ST. PETERSBURG, Fla. — Alex Cobb is set to return to the rotation Thursday, and some view him as a possible catalyst to halt the Tampa Bay Rays’ slide. But the right-hander doesn’t view himself as the potential spark needed to climb back into American League East contention.
In fact, he downplays his influence.
"There’s definitely no weight to that, pressure-wise, for me," Cobb said of his return. "I don’t know what people’s expectations are for any guy to go out there that’s pitching one out of every five days. … I’m going to give everything I have that every fifth day, but there’s a lot more to a rhythm of a team than one guy going every five days."
The reason why many have high expectations for Cobb’s return is understood. His placement on the disabled list with a left oblique strain April 13 became an unpleasant demarcation for the Rays.
From Opening Day to April 12, Tampa Bay pitchers produced a 2.55 ERA, the fourth-best total in baseball. The starting rotation earned a 2.77 ERA, the sixth-best figure in the majors.
Since April 13, Tampa Bay pitchers have produced a 4.74 ERA, the highest in baseball. Starters have pitched just 58.5 percent of the team’s innings, a decline from the 70.4 percent they totaled before Cobb’s injury.
This is a different situation than the one that kept Cobb out for two months last summer. Still, this return is as significant.
He presents trust as arguably the Rays’ most consistent pitcher at the moment, though left-hander David Price owns Tampa Bay’s "ace" tag. Manager Joe Maddon, as he has done with others coming off injury, refused to demand that Cobb "step up" in his comeback with left-hander Cesar Ramos re-assigned to the bullpen.
Still, expectations will be present with Cobb’s return. He knows it, but he doesn’t want too much emphasis placed on them.
"I’m going to give everything I can, and whatever plays off of that is great," said Cobb, who’s 1-1 with a 1.89 ERA and 14 strikeouts in three starts this season. "But one thing I can’t do is go out there and try to win five games at a time. It’s going to be one game at a time. All I can do is execute each and every pitch and try to go as deep as I can and win every single game that I can. But there’s definitely a mind-set of not trying to do too much, for sure."
Call it a strategic mix-up. The Rays had a curious look with their batting order Wednesday in the second game of a three-game series against the Oakland Athletics at Tropicana Field.
Wil Myers and Evan Longoria, both fighting poor hitting spells, were raised in the order to the first and second spots, respectively. Maddon said he wanted both to receive more at-bats to work out of their funks. Myers entered hitless in his last four games, and Longoria had gone without a hit in his last two.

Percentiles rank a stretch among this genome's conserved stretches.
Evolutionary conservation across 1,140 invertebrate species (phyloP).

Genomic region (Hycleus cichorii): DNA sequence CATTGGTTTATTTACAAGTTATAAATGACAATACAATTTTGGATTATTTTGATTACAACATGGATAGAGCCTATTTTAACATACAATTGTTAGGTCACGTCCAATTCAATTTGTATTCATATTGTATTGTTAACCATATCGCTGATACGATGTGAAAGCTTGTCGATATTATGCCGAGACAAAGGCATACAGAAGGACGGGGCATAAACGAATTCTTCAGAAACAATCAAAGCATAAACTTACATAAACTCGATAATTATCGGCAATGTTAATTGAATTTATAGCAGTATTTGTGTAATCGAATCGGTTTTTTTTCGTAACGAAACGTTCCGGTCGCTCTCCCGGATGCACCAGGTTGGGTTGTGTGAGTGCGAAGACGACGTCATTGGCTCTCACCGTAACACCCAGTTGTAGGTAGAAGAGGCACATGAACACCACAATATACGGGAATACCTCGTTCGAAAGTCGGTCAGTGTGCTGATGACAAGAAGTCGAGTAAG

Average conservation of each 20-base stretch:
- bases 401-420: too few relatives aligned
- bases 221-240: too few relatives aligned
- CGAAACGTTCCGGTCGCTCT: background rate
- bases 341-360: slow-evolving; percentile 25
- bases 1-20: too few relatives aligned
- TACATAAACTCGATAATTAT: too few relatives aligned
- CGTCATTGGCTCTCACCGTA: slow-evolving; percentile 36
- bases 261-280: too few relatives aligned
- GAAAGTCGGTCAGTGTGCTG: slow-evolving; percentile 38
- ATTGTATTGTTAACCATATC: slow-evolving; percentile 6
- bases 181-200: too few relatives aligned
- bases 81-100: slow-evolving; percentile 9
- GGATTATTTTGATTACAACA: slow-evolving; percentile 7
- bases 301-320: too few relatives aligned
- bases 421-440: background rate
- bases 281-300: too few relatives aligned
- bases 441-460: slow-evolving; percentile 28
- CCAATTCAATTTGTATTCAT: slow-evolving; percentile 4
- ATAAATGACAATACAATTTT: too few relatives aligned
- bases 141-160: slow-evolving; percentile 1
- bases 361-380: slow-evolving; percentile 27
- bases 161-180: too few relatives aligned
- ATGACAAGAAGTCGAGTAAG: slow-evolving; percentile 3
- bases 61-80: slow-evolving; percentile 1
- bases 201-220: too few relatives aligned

"I wanted to get them as many at-bats as possible to get them going," Maddon said.
Brandon Guyer, meanwhile, was placed in the fourth slot as recognition of his improved hitting of late. In four games from May 15-20, he hit 4 for 11 with one home run and two RBI. Wednesday, Maddon said Guyer was hitting the ball "maybe as good as anybody on this team."
Guyer began Wednesday with a .217 average with one home run and four RBI.
"It’s just helped me feel more comfortable," Guyer said of his upswing.
"I don’t think my numbers really show right now how good I really feel."
HELLICKSON TO THROW LIVE BP
Right-hander Jeremy Hellickson will throw live batting practice Thursday in his continued recovery from arthroscopic surgery on his right elbow.
But the progress report came with hesitation to commit to his previously expected return target of late June. When asked about his timetable, he said, "I don’t know how many rehab starts I’m going to have to make. I don’t even know how many live BPs I’m going to do. I can’t really give you the date right now."
All Hellickson could offer was "I would hope so," when asked if he’ll return before the All-Star break begins July 14.
Hellickson, who underwent surgery in late January, said he has thrown curveballs in his last four or five bullpen sessions with no soreness the next day. He said he threw about 15 curveballs in his most recent session.
"That’s felt great," he said.
— Maddon said Cobb could throw as many as 90-100 pitches Thursday, depending on the game situation. Cobb threw no fewer than 87 in his first three starts this season.
— "Patience" has become a buzzword when discussing the Rays’ offense, or lack thereof. Their 3-0 loss to Oakland on Tuesday was the fifth time they were shut out this season. The five shutouts are the most for the Rays through 46 games since 2004, when there were six.
— Maddon had interesting words to say about embracing the current struggle as a learning opportunity. "I really want them to enjoy the struggle," he said. "I talk to my kids about it all the time. This is when you learn something about yourself. â¦ I think our tendency in this country, in general, is the fact that you give up too soon. For me and for us, I really believe in these guys."
— James Loney entered Wednesday hitting .318 (14 for 44) against left-handed pitching this season. He’s fifth-best among AL lefty batters in the category.